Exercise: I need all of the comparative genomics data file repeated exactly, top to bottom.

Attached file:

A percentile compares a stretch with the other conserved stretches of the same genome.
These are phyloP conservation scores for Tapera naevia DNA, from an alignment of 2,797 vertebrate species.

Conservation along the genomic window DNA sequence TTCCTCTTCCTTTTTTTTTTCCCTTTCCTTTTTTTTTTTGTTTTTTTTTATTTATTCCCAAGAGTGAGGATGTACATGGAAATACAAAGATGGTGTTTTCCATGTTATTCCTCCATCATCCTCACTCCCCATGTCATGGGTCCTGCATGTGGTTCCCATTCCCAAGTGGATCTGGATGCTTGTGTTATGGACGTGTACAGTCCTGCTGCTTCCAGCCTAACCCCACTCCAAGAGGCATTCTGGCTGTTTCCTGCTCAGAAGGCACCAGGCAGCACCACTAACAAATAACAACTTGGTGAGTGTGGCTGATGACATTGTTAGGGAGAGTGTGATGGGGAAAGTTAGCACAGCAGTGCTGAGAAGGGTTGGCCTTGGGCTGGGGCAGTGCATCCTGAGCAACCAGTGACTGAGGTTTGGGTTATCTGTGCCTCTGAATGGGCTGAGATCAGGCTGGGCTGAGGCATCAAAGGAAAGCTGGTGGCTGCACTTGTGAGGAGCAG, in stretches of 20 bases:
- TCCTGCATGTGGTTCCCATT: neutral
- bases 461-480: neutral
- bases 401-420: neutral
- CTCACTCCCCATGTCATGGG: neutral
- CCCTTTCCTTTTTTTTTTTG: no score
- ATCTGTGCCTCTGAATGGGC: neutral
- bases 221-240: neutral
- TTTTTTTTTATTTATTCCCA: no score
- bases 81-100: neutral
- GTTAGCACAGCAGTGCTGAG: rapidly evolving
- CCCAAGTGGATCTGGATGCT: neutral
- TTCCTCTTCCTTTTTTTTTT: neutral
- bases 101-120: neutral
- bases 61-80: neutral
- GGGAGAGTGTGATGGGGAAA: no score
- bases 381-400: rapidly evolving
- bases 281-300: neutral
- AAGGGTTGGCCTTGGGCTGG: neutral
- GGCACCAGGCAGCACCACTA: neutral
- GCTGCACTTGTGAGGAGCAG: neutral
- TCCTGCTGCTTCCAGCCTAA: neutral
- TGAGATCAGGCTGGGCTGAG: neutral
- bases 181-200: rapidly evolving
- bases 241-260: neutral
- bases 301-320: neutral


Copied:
A percentile compares a stretch with the other conserved stretches of the same genome.
These are phyloP conservation scores for Tapera naevia DNA, from an alignment of 2,797 vertebrate species.

Conservation along the genomic window DNA sequence TTCCTCTTCCTTTTTTTTTTCCCTTTCCTTTTTTTTTTTGTTTTTTTTTATTTATTCCCAAGAGTGAGGATGTACATGGAAATACAAAGATGGTGTTTTCCATGTTATTCCTCCATCATCCTCACTCCCCATGTCATGGGTCCTGCATGTGGTTCCCATTCCCAAGTGGATCTGGATGCTTGTGTTATGGACGTGTACAGTCCTGCTGCTTCCAGCCTAACCCCACTCCAAGAGGCATTCTGGCTGTTTCCTGCTCAGAAGGCACCAGGCAGCACCACTAACAAATAACAACTTGGTGAGTGTGGCTGATGACATTGTTAGGGAGAGTGTGATGGGGAAAGTTAGCACAGCAGTGCTGAGAAGGGTTGGCCTTGGGCTGGGGCAGTGCATCCTGAGCAACCAGTGACTGAGGTTTGGGTTATCTGTGCCTCTGAATGGGCTGAGATCAGGCTGGGCTGAGGCATCAAAGGAAAGCTGGTGGCTGCACTTGTGAGGAGCAG, in stretches of 20 bases:
- TCCTGCATGTGGTTCCCATT: neutral
- bases 461-480: neutral
- bases 401-420: neutral
- CTCACTCCCCATGTCATGGG: neutral
- CCCTTTCCTTTTTTTTTTTG: no score
- ATCTGTGCCTCTGAATGGGC: neutral
- bases 221-240: neutral
- TTTTTTTTTATTTATTCCCA: no score
- bases 81-100: neutral
- GTTAGCACAGCAGTGCTGAG: rapidly evolving
- CCCAAGTGGATCTGGATGCT: neutral
- TTCCTCTTCCTTTTTTTTTT: neutral
- bases 101-120: neutral
- bases 61-80: neutral
- GGGAGAGTGTGATGGGGAAA: no score
- bases 381-400: rapidly evolving
- bases 281-300: neutral
- AAGGGTTGGCCTTGGGCTGG: neutral
- GGCACCAGGCAGCACCACTA: neutral
- GCTGCACTTGTGAGGAGCAG: neutral
- TCCTGCTGCTTCCAGCCTAA: neutral
- TGAGATCAGGCTGGGCTGAG: neutral
- bases 181-200: rapidly evolving
- bases 241-260: neutral
- bases 301-320: neutral